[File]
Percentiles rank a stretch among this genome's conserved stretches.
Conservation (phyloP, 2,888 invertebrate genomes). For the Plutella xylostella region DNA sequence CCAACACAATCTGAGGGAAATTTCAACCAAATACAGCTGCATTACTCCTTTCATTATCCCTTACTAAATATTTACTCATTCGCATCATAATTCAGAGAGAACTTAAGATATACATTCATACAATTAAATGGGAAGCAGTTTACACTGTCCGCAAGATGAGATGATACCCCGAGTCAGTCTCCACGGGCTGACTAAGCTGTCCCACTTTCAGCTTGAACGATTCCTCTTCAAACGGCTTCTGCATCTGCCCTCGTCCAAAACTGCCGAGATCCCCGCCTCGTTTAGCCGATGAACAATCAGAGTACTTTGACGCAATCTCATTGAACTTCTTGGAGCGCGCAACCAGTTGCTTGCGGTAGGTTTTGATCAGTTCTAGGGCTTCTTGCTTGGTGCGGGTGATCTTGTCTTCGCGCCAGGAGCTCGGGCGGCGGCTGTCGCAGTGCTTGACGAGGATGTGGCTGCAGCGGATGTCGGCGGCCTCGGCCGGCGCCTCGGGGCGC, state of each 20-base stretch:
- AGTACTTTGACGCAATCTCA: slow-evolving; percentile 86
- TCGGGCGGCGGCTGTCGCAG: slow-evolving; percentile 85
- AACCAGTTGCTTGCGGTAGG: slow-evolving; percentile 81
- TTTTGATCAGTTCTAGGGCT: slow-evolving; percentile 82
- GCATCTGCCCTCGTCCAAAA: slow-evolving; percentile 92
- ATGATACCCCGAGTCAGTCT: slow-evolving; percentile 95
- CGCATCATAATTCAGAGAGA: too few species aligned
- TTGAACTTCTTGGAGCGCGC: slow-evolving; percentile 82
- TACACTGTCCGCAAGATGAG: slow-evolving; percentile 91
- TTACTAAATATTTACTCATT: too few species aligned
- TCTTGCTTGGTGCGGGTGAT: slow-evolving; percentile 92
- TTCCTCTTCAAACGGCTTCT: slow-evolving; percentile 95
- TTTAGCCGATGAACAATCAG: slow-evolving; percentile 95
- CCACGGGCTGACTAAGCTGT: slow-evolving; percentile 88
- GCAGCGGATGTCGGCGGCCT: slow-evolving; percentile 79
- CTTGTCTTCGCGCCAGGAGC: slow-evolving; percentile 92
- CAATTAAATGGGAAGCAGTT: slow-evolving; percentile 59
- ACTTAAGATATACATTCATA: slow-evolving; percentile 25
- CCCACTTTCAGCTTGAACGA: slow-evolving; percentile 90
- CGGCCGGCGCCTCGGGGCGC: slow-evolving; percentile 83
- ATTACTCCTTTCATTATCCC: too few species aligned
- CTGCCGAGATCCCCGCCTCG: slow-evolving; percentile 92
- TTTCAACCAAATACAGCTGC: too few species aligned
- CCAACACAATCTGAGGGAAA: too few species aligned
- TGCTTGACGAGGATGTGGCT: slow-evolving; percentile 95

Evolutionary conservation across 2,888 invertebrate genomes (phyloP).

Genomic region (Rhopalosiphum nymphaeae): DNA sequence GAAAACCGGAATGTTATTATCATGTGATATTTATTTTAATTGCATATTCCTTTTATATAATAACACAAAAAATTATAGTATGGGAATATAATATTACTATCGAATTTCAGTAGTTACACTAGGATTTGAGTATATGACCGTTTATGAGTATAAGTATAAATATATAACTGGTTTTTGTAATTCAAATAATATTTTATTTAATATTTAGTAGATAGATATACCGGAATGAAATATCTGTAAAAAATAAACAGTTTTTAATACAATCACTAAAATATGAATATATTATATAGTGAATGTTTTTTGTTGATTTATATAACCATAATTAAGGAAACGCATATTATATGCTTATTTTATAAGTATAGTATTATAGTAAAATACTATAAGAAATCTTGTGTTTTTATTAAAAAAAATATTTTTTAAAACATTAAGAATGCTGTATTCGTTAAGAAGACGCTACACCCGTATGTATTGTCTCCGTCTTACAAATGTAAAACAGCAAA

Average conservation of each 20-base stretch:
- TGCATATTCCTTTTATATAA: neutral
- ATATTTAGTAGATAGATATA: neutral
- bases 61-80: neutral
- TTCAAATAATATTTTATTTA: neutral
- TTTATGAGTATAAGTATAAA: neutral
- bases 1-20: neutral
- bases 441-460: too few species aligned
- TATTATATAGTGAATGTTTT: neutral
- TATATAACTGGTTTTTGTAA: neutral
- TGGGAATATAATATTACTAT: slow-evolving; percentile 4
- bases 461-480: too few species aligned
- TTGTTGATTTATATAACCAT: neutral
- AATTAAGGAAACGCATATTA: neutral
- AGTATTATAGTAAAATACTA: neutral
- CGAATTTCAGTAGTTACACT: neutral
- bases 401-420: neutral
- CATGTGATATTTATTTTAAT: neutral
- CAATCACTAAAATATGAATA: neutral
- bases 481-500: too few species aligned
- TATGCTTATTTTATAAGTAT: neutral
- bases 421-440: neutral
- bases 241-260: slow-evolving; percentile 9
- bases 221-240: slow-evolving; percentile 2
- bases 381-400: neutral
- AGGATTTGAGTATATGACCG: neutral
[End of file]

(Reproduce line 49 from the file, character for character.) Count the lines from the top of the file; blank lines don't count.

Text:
- bases 481-500: too few species aligned